Birx describes how the White House is divided over the response to COVID

Kevin Fracking | Olx Praca

WASHINGTON — The lack of clear, concise, and consistent messages about the severity of the new coronavirus in its early months created a false sense of security among Americans that the pandemic would not be serious and led to early inaction by the federal government. .

That was the assessment of Dr. Deborah Birx, who served as the COVID response coordinator under former President Donald Trump and testified before a House panel for the first time on Thursday about her time in the Trump administration.

“Not just the president, but many of our leaders have used words like ‘we could contain’ and you can’t contain a virus that is invisible,” Birx said. “And it wasn’t visible because we didn’t test.”

Birx appeared before the elected House Subcommittee on the Coronavirus Crisis, whose partisan split was clear throughout the hearing as Democrats focused on the mistakes made during the Trump administration, while Republicans did the same when it came to Democratic-led states such as New York or the Biden administration, for example, when President Joe Biden exaggerated the effectiveness of vaccines by telling Americans at CNN’s town hall, “You won’t get COVID if you get these shots.”

Much of the hearing focused on Birx’s concerns about the strategies promoted by Dr. Scott Atlas, who joined the White House as a pandemic adviser in the summer of 2020 and argued that low-risk people could contract the virus. while the vulnerable are protected. Birx was asked why she found that look so dangerous.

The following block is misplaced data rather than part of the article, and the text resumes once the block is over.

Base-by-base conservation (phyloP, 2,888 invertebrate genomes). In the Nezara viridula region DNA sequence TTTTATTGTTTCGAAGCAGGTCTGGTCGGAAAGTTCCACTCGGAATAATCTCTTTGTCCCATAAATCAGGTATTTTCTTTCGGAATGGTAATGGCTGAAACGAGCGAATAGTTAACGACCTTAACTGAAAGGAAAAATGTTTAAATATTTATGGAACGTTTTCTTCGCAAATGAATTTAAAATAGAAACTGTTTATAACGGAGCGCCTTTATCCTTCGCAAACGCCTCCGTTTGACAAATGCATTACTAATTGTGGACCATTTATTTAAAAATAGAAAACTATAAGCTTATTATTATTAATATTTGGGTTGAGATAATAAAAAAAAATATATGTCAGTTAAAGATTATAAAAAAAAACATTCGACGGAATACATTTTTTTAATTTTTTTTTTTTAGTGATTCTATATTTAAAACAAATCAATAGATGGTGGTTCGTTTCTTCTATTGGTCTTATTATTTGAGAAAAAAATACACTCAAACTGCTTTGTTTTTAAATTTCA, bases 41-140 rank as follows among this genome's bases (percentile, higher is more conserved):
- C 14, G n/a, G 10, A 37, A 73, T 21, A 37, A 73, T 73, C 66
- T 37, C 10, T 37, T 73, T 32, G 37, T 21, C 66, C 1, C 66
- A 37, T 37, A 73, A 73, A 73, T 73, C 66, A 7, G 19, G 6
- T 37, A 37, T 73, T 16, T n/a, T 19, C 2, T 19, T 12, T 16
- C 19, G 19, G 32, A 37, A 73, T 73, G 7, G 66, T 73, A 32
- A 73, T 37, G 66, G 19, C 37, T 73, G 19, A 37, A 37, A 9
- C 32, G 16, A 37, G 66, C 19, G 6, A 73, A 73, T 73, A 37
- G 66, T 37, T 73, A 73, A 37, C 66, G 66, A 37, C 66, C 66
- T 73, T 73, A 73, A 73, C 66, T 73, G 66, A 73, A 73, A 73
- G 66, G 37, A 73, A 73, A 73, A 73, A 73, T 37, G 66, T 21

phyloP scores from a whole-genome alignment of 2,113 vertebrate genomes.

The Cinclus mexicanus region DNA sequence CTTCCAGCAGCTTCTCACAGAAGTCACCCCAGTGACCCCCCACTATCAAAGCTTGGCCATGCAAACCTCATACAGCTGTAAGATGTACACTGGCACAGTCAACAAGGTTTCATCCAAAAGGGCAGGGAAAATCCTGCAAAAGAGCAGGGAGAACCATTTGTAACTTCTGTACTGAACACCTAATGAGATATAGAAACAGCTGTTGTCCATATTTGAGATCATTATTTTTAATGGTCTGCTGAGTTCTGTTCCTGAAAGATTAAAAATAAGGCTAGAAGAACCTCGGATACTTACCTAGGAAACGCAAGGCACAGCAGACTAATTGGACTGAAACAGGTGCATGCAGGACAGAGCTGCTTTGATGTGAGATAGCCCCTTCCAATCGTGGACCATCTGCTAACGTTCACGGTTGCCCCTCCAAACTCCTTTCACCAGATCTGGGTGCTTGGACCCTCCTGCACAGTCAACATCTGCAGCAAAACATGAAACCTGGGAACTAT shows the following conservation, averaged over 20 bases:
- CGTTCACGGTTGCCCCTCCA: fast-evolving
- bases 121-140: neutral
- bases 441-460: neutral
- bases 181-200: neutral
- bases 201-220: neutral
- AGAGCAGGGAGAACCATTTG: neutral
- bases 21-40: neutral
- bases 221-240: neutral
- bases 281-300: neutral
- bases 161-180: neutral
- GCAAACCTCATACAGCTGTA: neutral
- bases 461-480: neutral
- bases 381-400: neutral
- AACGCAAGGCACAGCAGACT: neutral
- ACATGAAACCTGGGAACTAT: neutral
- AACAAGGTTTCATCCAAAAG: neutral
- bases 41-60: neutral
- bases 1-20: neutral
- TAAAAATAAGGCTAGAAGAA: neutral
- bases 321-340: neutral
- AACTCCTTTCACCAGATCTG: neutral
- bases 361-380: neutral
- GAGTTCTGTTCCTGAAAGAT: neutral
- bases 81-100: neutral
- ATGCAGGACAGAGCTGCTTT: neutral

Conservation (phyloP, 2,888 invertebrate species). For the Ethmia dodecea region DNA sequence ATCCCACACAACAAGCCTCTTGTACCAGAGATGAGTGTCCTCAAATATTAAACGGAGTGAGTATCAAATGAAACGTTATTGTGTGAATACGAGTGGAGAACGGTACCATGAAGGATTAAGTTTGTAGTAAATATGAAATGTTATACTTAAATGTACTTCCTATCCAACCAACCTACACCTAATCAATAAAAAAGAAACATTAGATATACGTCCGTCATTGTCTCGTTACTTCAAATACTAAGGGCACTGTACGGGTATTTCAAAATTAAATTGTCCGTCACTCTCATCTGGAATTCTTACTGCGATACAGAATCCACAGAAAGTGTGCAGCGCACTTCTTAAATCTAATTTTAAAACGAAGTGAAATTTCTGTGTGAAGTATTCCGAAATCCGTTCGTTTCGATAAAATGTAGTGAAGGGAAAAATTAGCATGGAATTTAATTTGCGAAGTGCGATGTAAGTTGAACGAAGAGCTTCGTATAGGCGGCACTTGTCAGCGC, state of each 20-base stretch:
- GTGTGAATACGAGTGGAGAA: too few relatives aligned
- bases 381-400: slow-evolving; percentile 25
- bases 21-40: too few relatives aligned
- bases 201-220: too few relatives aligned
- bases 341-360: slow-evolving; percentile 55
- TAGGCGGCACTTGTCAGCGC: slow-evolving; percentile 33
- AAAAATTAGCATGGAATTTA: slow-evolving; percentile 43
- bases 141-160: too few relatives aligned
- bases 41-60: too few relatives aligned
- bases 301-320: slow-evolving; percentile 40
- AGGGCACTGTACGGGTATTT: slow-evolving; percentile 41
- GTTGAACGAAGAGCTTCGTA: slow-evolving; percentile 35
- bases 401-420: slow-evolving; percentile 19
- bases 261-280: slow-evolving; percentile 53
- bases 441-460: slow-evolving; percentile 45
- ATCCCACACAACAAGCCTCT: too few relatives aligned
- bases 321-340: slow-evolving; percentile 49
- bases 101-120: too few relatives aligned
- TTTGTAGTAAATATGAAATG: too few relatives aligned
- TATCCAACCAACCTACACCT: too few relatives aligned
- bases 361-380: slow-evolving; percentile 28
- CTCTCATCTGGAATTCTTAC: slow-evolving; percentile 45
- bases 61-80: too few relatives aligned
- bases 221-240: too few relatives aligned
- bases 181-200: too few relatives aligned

“Doctor. According to Atlas, anyone who does not get severely ill should be allowed to get infected,” Birx said. The difficulty, she said, was that the country could “magically separate 50 or 60 million vulnerable Americans from this infection at a high level.”

She said that when Atlas and other officials supported this view of the virus, it raised doubts among the American public.

“It created the feeling that everything could be right,” she said.

Birx also said that Atlas’s tenure “destroyed any cohesion in the response of the White House itself”.

To highlight the split in the White House, the subcommittee released new emails, including those from Birx to then-CDC director Robert Redfield, then FDA Commissioner Stephen Hahn, and Dr. Anthony Fauci, head of the US National Institute of Allergy and Infectious Diseases.

In August. On a September 11, 2000 email, Birx described a “very dangerous meeting yesterday at OVAL” with a list of problems. “The conclusion was that Dr. Atlas is great and the President will now follow his instructions,” she wrote. She went on to say she will continue her work with the states, but doubts her ability to change the president’s mind on what needs to be done, such as strict use of masks, expanding testing, strict social distancing, and limiting the reopening of schools where there has been an uncontrolled spread. communities.

Atlas did not participate in the hearings, but earlier this year he took part in an extensive interview with committee staff in which he downplayed his role in the White House’s COVID efforts.

“Doctor. Birx was in charge of the policy that was in place earlier, during my time there, and after I left. All this time, policy has been going directly from Dr. Birx to the governors, and that has never changed,” Atlas said.

Atlas said his role in the White House was to get the word out to the president, and he was critical of what he called the “Birx-Fauci lockdown”, which he called a failure.

“Older people were still dying. The infection was still spreading. It was a failure, and this total lockdown has done great harm to our children and families,” he told the committee.

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